Diseases of the Myocardium

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Chapter 433 Diseases of the Myocardium

The extremely heterogeneous groups of heart muscle diseases that are associated with structural and/or functional cardiac dysfunction (cardiomyopathy) are important causes of morbidity and mortality in the pediatric population. Certain anatomic and physiologic conditions such as congenital heart disease, hypertension, and coronary artery disease may result in heart muscle dysfunction, but are distinct from the conditions presented in this chapter. Several classification schemes have been formulated in an effort to provide logical, useful, and scientifically based etiologies for the cardiomyopathies. Insight into the molecular genetic basis of cardiomyopathies has increased exponentially and it is likely that etiologic classification schemes will continue to evolve.

Table 433-1 classifies the cardiomyopathies based on their anatomic (ventricular morphology) and functional pathophysiology. Dilated cardiomyopathy, the most common form of cardiomyopathy, is characterized predominantly by left ventricular dilation and decreased left ventricular systolic function (Fig. 433-1). Hypertrophic cardiomyopathy demonstrates increased ventricular myocardial wall thickness, normal or increased systolic function, and often, diastolic (relaxation) abnormalities (Table 433-2). Restrictive cardiomyopathy is characterized by nearly normal ventricular chamber size and wall thickness with preserved systolic function, but dramatically impaired diastolic function leading to elevated filling pressures and atrial enlargement (see Fig. 433-3). Arrhythmogenic right ventricular cardiomyopathy and left ventricular non-compaction are characterized by specific morphologic abnormalities and heterogeneous functional disturbances.


Dilated Cardiomyopathy (DCM)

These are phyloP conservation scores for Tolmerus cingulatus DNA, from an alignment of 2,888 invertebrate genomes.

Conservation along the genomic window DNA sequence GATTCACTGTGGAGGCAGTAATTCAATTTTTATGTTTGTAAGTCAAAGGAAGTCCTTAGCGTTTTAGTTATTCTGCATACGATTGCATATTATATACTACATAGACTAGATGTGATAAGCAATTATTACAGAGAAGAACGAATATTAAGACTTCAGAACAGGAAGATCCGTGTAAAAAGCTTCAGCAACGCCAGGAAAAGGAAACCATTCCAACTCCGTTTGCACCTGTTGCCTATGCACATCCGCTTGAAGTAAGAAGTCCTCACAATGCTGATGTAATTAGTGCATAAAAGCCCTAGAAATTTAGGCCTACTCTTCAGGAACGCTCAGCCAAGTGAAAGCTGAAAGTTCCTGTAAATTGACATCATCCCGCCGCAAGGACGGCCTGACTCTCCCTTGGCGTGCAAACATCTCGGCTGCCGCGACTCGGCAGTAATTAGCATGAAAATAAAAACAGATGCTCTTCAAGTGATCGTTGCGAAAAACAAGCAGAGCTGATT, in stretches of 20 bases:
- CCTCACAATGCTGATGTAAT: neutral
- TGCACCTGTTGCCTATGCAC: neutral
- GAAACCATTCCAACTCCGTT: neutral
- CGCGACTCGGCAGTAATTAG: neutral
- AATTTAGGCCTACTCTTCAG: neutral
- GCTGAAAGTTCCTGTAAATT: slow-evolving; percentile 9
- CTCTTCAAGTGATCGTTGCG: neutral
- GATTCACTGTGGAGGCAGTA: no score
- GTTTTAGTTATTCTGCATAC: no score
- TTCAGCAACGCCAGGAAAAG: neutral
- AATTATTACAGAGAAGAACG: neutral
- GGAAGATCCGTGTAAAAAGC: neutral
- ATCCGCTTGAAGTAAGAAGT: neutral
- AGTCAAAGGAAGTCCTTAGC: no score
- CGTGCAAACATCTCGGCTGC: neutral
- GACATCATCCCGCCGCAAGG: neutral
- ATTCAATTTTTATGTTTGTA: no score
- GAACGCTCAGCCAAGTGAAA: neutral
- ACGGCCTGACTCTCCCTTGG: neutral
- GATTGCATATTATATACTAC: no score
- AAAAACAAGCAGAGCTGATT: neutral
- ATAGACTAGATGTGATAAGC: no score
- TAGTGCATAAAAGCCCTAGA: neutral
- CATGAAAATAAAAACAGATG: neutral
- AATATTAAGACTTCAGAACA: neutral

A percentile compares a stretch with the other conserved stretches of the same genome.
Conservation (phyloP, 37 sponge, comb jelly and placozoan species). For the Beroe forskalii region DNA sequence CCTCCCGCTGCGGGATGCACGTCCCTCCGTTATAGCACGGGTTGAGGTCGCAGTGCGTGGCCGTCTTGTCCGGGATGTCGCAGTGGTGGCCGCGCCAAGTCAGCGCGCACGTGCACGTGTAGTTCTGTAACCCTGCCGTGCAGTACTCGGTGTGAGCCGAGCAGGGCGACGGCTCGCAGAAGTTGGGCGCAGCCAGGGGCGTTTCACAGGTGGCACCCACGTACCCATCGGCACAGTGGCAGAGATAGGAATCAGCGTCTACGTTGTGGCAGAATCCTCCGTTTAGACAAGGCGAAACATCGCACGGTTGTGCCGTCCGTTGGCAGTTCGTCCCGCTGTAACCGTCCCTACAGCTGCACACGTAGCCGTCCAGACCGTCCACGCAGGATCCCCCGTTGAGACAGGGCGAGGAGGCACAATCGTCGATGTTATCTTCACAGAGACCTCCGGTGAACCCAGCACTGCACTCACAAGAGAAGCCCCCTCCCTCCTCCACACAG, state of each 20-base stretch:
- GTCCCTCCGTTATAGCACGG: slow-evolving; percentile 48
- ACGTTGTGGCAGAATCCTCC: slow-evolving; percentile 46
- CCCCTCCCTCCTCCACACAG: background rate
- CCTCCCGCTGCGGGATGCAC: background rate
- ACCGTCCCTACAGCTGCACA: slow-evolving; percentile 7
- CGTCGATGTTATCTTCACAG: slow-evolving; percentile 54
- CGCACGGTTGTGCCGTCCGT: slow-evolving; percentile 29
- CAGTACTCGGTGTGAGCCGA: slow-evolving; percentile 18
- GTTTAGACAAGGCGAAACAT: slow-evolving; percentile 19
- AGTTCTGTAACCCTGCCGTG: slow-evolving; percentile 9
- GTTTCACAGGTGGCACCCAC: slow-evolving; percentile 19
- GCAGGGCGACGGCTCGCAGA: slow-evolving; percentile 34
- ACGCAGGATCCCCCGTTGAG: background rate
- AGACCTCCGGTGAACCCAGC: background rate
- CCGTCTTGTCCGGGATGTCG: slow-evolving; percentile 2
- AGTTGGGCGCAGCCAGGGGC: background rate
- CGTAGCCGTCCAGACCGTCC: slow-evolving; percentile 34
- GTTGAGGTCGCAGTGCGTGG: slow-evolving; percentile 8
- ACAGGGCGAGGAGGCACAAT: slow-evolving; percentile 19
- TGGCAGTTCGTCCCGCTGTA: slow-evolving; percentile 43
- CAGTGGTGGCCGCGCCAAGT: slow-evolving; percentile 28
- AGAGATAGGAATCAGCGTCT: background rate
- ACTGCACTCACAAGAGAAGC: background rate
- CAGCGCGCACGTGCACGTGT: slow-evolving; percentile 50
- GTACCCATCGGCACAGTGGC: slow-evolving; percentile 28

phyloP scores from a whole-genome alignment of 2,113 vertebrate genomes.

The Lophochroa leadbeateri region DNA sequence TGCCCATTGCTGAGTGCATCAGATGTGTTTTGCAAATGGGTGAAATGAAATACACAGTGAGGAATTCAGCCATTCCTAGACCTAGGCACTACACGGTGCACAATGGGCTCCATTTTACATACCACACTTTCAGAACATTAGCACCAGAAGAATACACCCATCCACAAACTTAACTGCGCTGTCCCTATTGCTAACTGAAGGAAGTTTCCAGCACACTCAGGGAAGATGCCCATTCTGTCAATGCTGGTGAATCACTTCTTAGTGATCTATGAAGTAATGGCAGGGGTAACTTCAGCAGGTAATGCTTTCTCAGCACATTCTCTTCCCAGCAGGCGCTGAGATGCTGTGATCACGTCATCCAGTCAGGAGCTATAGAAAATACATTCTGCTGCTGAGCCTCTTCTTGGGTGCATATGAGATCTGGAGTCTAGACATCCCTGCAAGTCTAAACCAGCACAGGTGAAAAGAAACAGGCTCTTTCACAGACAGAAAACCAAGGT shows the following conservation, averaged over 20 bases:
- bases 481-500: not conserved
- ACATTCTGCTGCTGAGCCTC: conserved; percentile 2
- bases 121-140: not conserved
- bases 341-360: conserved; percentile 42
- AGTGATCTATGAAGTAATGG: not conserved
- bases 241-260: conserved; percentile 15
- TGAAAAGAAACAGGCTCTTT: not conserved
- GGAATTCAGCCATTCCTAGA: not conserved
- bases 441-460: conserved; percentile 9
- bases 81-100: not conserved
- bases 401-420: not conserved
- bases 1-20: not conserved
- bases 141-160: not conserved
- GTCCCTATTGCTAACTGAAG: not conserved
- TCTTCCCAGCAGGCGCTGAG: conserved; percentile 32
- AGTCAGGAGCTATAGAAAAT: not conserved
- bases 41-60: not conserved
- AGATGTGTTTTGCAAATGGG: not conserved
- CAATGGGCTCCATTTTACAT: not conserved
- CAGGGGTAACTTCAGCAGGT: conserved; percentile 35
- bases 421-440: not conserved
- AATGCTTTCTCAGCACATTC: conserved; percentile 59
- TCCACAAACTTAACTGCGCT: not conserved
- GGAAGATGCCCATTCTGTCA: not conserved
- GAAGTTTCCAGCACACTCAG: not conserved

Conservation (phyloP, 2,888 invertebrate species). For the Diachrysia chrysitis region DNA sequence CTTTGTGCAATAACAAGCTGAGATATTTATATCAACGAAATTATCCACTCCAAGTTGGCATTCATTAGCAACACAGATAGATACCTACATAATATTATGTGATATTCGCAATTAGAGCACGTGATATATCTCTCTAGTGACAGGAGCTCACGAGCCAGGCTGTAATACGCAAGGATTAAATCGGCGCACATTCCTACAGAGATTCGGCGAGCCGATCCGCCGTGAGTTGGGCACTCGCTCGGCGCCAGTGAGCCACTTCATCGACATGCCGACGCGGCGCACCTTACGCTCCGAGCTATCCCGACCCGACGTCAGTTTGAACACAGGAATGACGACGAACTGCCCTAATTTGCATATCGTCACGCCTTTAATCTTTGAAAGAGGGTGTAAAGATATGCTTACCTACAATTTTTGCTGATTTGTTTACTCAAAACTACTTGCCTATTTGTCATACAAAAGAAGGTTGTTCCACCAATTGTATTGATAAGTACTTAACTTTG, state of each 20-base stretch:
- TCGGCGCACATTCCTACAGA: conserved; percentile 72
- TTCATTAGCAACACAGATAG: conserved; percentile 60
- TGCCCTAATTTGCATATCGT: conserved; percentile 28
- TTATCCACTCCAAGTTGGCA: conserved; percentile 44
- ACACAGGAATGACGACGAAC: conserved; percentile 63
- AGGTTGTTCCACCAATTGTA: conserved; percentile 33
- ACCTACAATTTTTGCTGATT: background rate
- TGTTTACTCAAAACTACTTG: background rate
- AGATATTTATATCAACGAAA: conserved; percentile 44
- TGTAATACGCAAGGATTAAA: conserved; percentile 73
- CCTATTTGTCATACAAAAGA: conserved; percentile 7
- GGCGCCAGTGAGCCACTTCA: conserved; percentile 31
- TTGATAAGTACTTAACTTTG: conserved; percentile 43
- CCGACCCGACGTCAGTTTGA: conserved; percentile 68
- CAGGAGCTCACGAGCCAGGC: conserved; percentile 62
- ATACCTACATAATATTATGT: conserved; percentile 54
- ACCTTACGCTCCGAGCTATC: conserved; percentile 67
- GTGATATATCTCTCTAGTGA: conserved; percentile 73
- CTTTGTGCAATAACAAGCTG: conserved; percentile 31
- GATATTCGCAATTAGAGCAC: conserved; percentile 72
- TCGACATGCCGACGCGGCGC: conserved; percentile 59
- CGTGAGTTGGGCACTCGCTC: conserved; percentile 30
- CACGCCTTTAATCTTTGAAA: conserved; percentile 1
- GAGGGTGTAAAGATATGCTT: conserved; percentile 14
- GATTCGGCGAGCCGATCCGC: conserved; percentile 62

Neuromuscular diseases Muscular dystrophies (Duchenne, Becker, limb girdle, Emery- Dreifuss, congenital muscular dystrophy, etc.), myotonic dystrophy, myofibrillar myopathy
Inborn errors of metabolism Fatty acid oxidation disorders (trifunctional protein, VLCAD), carnitine abnormalities (carnitine transport, CPTI, CPTII), mitochondrial disorders (including Kearns-Sayre syndrome), organic acidemias (propionic acidemia)
Genetic mutations in cardiomyocyte structural apparatus Familial or sporadic DCM
Genetic syndromes Alstrom syndrome, Barth syndrome (phospholipid disorders)
Ischemic Most common in adults
Chronic tachyarrhythmias  
Hypertrophic Cardiomyopathy (HCM)
Inborn errors of metabolism Mitochondrial disorders (including Friedreich ataxia, mutations in nuclear or mitochondrial genome), storage disorders (glycogen storage disorders, especially Pompe; mucopolysaccharidoses; Fabry disease; sphingolipidoses; hemochromatosis; Danon disease)
Genetic mutations in cardiomyocyte structural apparatus Familial or sporadic HCM
Genetic syndromes Noonan, Costello, cardio-faciocutaneous, Beckwith-Wiedemann syndrome
Infant of a diabetic mother Transient hypertrophy
Restrictive Cardiomyopathy (RCM)
Neuromuscular disease Myofibrillar myopathies
Metabolic Storage disorders
Genetic mutations in cardiomyocyte structural apparatus Familial or sporadic RCM
Arrhythmogenic Right Ventricular Cardiomyopathy (ARVC)
Genetic mutations in cardiomyocyte structural apparatus Familial or sporadic ARVC
Left Ventricular Noncompaction (LVNC) X-linked (Barth syndrome), autosomal dominant, autosomal recessive, mitochondrial inheritance, or sporadic LVNC
Sporadic LVNC
Systemic Inflammatory Disease Systemic lupus erythematosus (SLE), infant of mother with SLE, scleroderma, Churg-Strauss vasculitis, rheumatoid arthritis, rheumatic fever, sarcoidosis, dermatomyositis, periarteritis nodosa, hypereosinophilic syndrome (Löffler syndrome), acute eosinophilic necrotizing myocarditis, giant cell myocarditis
Nutritional Deficiency Beriberi (thiamine deficiency), kwashiorkor, Keshan disease (selenium deficiency)